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Canelo looking HUGE but slow for GGG fight

Canelo Alvarez Gennady Golovkin


By Dan Ambrose: Saul “Canelo” Alvarez (49-1-1, 34 KOs) has been putting in a lot of demanding work in getting ready for his September 16 fight against IBF, IBO, WBA, WBC middleweight champion Gennady “GGG” Golovkin (37-0, 33 KOs). Clips of Canelo’s recent workout with his trainers have surfaced on YouTube, and it’s noticeable how shredded the Mexican’s star’s body is.

Canelo’s physique looks both bigger and more chiseled than it’s been in the past. Unfortunately, bigger does not always mean better. Canelo has packed on more muscle weight, but his power hasn’t increased and his hand speed has really taken a huge hit. Canelo is much slower now. Whatever chance Canelo had of beating the 35-year-old Golovkin just went out the window with his decision to bulk up for the fight.

Canelo looks heavier now, and SLOWER than he was in the past. That’s obviously bad news for Canelo. But what’s obvious when looking at Canelo throw punches is his lack of power. He’s clearly not increased his punching power from when he was fighting at 154. He’s bigger, yes, but slower and without any increased punching power.

I’m not all that surprised that Canelo isn’t hitting harder, because it’s common for fighters not to add power when they bulk up with muscle weight the way that Canelo has.

Things I noticed about Canelo’s workout video:

– Canelo looks slower

– No increase in power

– Too bulky and short for him to be elusive or mobile against GGG

– Slightly tired looking. More bulk = increased work for the heart. This is not good for a fighter like Canelo, who has poor stamina to begin with. With the added muscle weight, Canelo will need additional rest time against the ropes on September 16 against Golovkin. Canelo’s goose will be cooked if he’s forced to take more frequent rest breaks to let his heart recover from pumping blood to all that extra mass he’s carrying around. Canelo seems to be training for a short-term event instead of a 12-round fight against Golovkin. Above all, boxing is a cardio sport, and Canelo does not he’s ready to fight hard for 12 difficult rounds. If Canelo is forced to fight 3 minutes of every round against Golovkin, he’s going to gas out quickly.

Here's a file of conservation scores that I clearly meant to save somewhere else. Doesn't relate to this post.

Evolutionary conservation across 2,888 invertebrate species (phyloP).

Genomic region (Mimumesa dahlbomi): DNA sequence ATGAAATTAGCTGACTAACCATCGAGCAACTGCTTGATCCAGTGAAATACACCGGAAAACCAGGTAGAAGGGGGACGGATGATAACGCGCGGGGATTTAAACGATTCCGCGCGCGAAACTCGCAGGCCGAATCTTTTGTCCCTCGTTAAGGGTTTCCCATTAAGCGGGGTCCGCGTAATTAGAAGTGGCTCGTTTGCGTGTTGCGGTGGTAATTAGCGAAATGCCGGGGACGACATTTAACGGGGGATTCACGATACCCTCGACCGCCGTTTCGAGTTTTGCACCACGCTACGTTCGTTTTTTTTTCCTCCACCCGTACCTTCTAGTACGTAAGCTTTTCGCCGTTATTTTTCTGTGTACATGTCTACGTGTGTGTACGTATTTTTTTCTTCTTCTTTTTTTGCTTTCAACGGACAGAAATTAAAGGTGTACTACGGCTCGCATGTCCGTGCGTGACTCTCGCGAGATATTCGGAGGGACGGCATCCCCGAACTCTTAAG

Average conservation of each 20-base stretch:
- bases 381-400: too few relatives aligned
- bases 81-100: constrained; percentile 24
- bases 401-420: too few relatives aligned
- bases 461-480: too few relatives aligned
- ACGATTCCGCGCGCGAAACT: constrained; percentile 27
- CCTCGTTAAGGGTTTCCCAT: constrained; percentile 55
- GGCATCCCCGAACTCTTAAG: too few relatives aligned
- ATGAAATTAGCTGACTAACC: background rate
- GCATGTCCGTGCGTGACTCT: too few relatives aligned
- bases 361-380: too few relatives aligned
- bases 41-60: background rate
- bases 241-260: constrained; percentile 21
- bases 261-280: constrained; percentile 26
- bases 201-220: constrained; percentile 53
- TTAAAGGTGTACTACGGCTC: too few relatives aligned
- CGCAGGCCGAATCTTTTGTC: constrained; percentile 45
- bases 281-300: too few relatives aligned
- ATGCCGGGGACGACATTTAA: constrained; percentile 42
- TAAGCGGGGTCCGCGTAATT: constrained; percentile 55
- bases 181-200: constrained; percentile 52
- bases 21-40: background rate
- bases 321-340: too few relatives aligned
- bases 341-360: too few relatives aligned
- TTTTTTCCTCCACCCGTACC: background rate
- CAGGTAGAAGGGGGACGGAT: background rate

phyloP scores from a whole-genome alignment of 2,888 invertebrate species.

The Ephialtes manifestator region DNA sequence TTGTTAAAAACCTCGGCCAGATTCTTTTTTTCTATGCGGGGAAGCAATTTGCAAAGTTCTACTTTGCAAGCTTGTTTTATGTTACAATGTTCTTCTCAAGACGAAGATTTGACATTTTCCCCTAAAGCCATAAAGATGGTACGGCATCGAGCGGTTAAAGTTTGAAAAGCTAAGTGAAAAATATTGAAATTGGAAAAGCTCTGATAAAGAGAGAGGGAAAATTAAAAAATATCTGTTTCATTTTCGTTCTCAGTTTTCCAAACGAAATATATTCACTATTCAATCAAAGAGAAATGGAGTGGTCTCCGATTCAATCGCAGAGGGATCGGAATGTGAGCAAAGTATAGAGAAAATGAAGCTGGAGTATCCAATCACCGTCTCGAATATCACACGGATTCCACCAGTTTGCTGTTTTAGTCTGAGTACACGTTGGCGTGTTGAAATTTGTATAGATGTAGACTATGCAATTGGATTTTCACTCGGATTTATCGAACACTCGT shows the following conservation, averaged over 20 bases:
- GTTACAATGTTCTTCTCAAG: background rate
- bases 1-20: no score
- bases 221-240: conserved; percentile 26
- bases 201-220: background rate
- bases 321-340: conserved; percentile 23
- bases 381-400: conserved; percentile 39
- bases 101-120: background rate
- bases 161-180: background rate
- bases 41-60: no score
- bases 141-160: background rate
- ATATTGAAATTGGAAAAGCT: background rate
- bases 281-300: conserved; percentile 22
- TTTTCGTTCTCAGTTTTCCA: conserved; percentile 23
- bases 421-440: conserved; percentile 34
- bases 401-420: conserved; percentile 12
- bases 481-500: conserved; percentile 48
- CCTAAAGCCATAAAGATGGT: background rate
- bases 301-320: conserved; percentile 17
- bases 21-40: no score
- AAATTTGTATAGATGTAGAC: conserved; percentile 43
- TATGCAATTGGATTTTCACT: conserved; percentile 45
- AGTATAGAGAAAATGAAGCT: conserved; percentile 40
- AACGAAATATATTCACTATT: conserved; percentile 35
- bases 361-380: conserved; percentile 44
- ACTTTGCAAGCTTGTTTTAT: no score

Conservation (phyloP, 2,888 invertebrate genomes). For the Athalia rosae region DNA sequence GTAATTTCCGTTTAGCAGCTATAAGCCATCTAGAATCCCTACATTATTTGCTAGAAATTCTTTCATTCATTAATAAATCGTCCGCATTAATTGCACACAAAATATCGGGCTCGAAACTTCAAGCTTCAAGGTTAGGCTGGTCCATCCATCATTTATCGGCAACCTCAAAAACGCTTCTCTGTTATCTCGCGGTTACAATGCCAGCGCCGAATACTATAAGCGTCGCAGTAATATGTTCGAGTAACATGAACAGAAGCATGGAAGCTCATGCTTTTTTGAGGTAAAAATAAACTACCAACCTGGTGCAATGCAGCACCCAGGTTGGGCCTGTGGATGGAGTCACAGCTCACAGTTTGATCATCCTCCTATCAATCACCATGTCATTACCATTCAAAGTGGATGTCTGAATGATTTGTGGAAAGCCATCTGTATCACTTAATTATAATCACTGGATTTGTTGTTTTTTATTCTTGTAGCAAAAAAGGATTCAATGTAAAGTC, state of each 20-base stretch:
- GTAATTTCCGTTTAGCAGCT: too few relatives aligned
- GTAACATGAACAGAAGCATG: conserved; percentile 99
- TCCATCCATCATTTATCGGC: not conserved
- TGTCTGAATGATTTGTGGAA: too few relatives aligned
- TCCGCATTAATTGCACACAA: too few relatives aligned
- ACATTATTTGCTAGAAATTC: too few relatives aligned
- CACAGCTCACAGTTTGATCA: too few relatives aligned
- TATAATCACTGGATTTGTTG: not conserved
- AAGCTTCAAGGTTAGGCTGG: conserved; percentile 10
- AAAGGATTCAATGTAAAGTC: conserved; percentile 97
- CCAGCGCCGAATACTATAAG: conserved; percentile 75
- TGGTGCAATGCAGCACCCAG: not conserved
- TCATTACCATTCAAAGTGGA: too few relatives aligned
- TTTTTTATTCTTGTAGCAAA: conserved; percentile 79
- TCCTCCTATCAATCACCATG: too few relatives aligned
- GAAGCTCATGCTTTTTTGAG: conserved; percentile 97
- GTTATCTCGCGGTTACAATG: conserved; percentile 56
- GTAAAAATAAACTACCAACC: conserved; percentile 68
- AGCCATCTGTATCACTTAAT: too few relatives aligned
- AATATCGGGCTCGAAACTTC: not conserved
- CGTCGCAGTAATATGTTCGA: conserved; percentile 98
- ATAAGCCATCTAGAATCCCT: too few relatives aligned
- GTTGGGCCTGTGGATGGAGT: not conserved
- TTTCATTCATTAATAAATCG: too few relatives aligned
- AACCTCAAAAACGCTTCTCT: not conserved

– Canelo’s dramatic change to his physique is coming at the wrong time in his career. When you’re about to face one of the best fighters in the middleweight division, you don’t make huge changes to your physique by bulking up. You stick with what got you to that point. Canelo should have trained like he was still fighting at 154, because that’s a weight class where he was at his best. When Canelo is lighter, he’s much faster and more elusive. That’s the way he needs to be against Golovkin. It would be far easier for Canelo to carry around a lighter weight than for him to bulk up to what appears to be 180 lbs. He looks to me to be around 180 right now. That’s too much weight for Canelo to be carrying around.

Canelo and his training team have made major blunders in the past for fights. I’ve not been impressed with the decision making for Team Canelo with their game plan for various fights. For example, in Canelo’s fight against Floyd Mayweather Jr. in 2013, he boxed him instead of using his superior size and punching power to pressure the 36-year-old fighter.

Despite the blueprint being out there in how to fight Mayweather, Canelo chose to box him instead of applying pressure. Jose Luis Castillo is the one that created the blueprint in how to defeat Mayweather. Castillo didn’t get credit for beating Mayweather in his first fight, but he beat him in the eyes of the boxing public. Castillo kept Mayweather pinned to the ropes for 12 rounds, using a high-volume punch output to get the better of him.